“Tanking” has become a buzzword in the NBA, and a regrettable one at that. It’s a too-widely embraced, wink-wink term for teams that sorta-kinda allegedly do as much as they can to lose games – or as little as they can to win them – without stepping over a line of integrity that would drop the league to the level of professional wrestling.
The franchise most commonly associated with the accusation, the Philadelphia 76ers, has had two years to get callous to the charge. And lately “resting,” tanking’s cousin, has taken over as the ethical issue du jour deep into the 2014-15 season, pushing lottery-obsessed shenanigans out of the spotlight for now.
But Flip Saunders is old school and he didn’t like it when what he felt was a gutty, gritty, resourceful performance from his Minnesota Timberwolves was met – even as it happened by Utah Jazz broadcasters Craig Bolerjack and Matt Harpring – with derision. Bolerjack and Harping portrayed the Wolves’ limited roster (seven players!) Monday in Salt Lake City as yet another tanking production by one of the league’s bottom feeders.
The Wolves are in obvious rebuilding mode, force-feeding presumptive Rookie of the Year Andrew Wiggins heavy minutes while scouting heavily for the Draft in June. At 15-54 when their skeleton crew took the floor at Energy Solutions Arena, they trailed only New York (14-57) in the spiral down to the most lottery chances.
Let’s let Wolves beat writer Jerry Zgoda pick up the umbrage that flared from the Minnesota coach and president of basketball operations when he learned afterward about Bolerjack’s and Harpring’s disparaging asides during the telecast:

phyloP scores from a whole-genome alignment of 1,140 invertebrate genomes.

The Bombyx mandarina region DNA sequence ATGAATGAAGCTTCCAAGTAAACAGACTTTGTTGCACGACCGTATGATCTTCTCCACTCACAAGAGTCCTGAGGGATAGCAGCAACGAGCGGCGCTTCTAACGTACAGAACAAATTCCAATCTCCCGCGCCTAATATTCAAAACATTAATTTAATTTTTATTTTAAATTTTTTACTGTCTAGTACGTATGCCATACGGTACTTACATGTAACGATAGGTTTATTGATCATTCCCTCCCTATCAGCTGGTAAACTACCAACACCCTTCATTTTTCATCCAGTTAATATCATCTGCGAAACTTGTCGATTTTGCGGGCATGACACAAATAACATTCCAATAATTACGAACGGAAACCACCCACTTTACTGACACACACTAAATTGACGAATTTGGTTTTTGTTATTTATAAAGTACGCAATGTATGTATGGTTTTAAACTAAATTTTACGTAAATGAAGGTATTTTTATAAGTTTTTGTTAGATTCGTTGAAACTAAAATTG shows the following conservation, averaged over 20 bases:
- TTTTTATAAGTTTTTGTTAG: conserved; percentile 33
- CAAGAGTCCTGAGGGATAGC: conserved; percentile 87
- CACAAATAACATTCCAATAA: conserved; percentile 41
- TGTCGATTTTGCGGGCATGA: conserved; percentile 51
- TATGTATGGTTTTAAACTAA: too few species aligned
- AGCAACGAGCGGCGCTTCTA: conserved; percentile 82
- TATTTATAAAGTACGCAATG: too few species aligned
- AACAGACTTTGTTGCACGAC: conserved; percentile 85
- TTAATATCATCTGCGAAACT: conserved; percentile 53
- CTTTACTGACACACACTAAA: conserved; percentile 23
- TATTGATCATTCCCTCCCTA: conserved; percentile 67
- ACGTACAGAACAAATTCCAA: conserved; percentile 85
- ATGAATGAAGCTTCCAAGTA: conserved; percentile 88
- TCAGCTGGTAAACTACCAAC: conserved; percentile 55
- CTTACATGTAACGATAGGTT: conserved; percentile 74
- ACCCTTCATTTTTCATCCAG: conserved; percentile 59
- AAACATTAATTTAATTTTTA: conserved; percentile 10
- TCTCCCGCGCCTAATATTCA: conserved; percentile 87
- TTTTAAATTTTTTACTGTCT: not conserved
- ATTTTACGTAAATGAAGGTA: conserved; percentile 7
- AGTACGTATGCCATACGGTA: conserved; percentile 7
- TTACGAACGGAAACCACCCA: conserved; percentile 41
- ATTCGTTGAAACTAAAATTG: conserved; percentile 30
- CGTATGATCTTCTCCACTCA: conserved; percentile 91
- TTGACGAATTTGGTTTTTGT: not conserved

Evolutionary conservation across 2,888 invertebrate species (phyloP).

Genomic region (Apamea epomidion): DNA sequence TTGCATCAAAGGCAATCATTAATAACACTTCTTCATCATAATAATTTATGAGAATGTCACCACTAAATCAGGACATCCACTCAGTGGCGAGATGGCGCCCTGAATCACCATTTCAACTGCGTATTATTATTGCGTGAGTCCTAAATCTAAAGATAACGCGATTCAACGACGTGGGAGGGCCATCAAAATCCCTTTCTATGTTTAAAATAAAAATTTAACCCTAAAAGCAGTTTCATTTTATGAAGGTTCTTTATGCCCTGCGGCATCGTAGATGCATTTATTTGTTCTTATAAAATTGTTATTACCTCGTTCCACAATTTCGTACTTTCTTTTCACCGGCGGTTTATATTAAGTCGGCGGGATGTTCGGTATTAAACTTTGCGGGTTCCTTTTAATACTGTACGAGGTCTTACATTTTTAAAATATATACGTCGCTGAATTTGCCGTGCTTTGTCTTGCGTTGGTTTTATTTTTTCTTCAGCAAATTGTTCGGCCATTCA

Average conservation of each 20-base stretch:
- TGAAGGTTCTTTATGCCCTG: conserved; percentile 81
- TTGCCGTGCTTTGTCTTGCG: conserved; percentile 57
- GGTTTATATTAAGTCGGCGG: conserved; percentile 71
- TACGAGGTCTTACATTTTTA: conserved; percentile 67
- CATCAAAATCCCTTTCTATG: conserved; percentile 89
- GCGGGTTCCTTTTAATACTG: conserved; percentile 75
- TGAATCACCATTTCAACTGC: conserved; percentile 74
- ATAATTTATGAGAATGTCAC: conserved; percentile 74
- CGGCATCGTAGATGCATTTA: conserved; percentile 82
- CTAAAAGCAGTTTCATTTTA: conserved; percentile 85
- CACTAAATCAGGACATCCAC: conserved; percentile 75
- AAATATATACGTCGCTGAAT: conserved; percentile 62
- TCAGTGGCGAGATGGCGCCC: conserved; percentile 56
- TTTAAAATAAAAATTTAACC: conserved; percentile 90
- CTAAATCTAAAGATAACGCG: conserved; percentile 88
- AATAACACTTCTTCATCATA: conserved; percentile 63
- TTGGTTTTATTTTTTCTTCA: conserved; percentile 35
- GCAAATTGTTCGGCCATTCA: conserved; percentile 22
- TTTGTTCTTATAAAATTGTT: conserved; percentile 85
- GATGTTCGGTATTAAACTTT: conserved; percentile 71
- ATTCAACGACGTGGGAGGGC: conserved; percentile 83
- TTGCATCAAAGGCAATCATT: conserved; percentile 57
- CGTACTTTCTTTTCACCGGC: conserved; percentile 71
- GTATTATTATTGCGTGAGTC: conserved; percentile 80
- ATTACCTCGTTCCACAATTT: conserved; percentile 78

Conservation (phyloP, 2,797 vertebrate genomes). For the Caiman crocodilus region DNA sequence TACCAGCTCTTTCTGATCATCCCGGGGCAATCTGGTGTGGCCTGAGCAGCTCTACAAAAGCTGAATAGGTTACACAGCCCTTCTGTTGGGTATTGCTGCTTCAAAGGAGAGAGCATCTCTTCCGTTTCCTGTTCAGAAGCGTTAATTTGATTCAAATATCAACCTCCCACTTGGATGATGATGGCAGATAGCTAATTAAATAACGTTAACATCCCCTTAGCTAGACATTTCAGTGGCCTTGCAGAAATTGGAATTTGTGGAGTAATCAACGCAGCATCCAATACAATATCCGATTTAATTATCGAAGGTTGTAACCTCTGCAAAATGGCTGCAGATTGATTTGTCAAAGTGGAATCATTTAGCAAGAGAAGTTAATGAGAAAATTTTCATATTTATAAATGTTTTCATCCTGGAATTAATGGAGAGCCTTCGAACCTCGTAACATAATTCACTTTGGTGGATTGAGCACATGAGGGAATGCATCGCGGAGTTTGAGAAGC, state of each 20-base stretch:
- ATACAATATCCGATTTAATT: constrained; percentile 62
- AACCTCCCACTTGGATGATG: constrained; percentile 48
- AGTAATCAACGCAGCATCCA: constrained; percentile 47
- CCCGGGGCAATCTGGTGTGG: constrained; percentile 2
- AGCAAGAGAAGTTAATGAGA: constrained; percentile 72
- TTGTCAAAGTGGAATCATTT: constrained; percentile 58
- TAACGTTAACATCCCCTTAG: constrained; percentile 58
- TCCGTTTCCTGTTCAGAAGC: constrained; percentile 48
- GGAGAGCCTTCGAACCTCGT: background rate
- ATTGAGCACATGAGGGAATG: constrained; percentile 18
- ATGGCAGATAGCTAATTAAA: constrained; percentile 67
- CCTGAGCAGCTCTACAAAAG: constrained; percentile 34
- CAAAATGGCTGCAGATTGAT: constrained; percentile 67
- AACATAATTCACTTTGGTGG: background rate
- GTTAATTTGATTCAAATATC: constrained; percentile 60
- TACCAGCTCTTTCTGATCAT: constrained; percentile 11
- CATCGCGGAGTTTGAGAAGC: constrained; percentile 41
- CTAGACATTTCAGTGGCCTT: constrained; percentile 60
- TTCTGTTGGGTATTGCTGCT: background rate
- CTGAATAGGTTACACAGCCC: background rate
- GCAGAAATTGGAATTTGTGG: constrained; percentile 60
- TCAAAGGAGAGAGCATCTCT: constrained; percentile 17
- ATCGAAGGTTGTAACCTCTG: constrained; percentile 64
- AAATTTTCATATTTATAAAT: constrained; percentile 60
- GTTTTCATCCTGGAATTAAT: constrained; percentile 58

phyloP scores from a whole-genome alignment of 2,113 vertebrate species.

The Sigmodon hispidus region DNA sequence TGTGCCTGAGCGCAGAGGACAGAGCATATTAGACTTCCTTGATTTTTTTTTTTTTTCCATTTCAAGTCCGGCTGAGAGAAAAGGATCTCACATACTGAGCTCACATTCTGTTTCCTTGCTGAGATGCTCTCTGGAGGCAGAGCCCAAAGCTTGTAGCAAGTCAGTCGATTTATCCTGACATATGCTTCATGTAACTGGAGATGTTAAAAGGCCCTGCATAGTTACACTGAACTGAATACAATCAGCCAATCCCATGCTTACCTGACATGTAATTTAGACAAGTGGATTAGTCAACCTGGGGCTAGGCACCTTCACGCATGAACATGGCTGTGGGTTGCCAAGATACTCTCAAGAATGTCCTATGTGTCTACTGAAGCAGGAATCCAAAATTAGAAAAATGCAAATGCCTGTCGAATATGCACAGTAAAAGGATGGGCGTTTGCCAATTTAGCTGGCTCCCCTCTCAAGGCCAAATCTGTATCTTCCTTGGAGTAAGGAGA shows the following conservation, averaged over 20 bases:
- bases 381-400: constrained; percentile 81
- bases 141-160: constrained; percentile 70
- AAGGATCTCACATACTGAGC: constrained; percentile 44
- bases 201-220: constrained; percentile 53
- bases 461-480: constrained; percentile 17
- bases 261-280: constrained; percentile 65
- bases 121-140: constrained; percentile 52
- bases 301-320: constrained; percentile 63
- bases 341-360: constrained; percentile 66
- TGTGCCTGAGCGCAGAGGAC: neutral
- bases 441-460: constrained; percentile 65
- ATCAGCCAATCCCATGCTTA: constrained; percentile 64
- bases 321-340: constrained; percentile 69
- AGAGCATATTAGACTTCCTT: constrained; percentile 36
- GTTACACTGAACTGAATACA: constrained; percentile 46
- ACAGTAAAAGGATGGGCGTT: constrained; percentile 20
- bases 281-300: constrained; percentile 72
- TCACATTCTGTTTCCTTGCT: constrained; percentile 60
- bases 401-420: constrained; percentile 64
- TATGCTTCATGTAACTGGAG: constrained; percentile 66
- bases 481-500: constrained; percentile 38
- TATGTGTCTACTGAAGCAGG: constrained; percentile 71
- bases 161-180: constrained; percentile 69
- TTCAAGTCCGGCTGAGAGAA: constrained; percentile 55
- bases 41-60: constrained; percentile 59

[Saunders] had just seen his team with only seven healthy players win in OT, at altitude, on the second night of back-to-back games. Instead of being in a celebratory mood, he was incensed after he returned to a joyous locker room and found what he said were 25 text messages informing him of comments made by Utah’s television broadcast earlier in the game.
… Jazz announcers said, to paraphrase, that teams purposely losing games to improve draft lottery odds by dressing only seven available players is bad for the league, bad for fans who pay good money to see Kevin Garnett and the league needs to do something about it.
Utah fans didn’t see Garnett, Ricky Rubio, Kevin Martin, Gary Neal or four other injured Wolves players Monday. They did see newly signed D League guard Sean Kilpatrick make three three-pointers in a fourth-quarter comeback, and they also saw Zach LaVine ignore a mental mistake with the game on the line and make two clutch threes in the final 21 seconds of regulation to force overtime anyway.
“That’s totally irresponsible, we’re not tanking games,” Saunders said. “If that’s so, then [Utah] got beat by a team who was tanking. … We’re playing to win. Our guys are out there: We won two games ago at New York, we lost in the fourth quarter against Charlotte last night. We’re not tanking games. It is irresponsible for them to go on TV saying that. If you work at ESPN, you get fired for saying stuff like that.”
The Wolves won for the second time in three games after they had lost 10 of 11 before that. They did so Monday by beating a Jazz team that had won 14 of its previous 19 games and had led by as many as eight points before the Wolves pulled a most improbable comeback.
It’s tempting to conclude, as The Bard might, that Saunders doth protested too much. His comments about people getting fired made it seem as if the Jazz announcers might have struck a nerve. Minnesota, after all, spent all but eight of its first 25 seasons prior to this one out of the playoffs, yet never, ever has gotten lucky enough in the lottery to move up even one spot in the draft order. Diving down for the worst possible record might be seen as their only way to land a franchise prospect – now that they have no more Kevin Loves to trade.
But the circumstances were all wrong Monday night. No team tanks, or does anything else, by using only seven players. And, ahem, the Wolves wound up winning in overtime.
Even Harpring seem reassured enough by that to tweet out an apology overnight: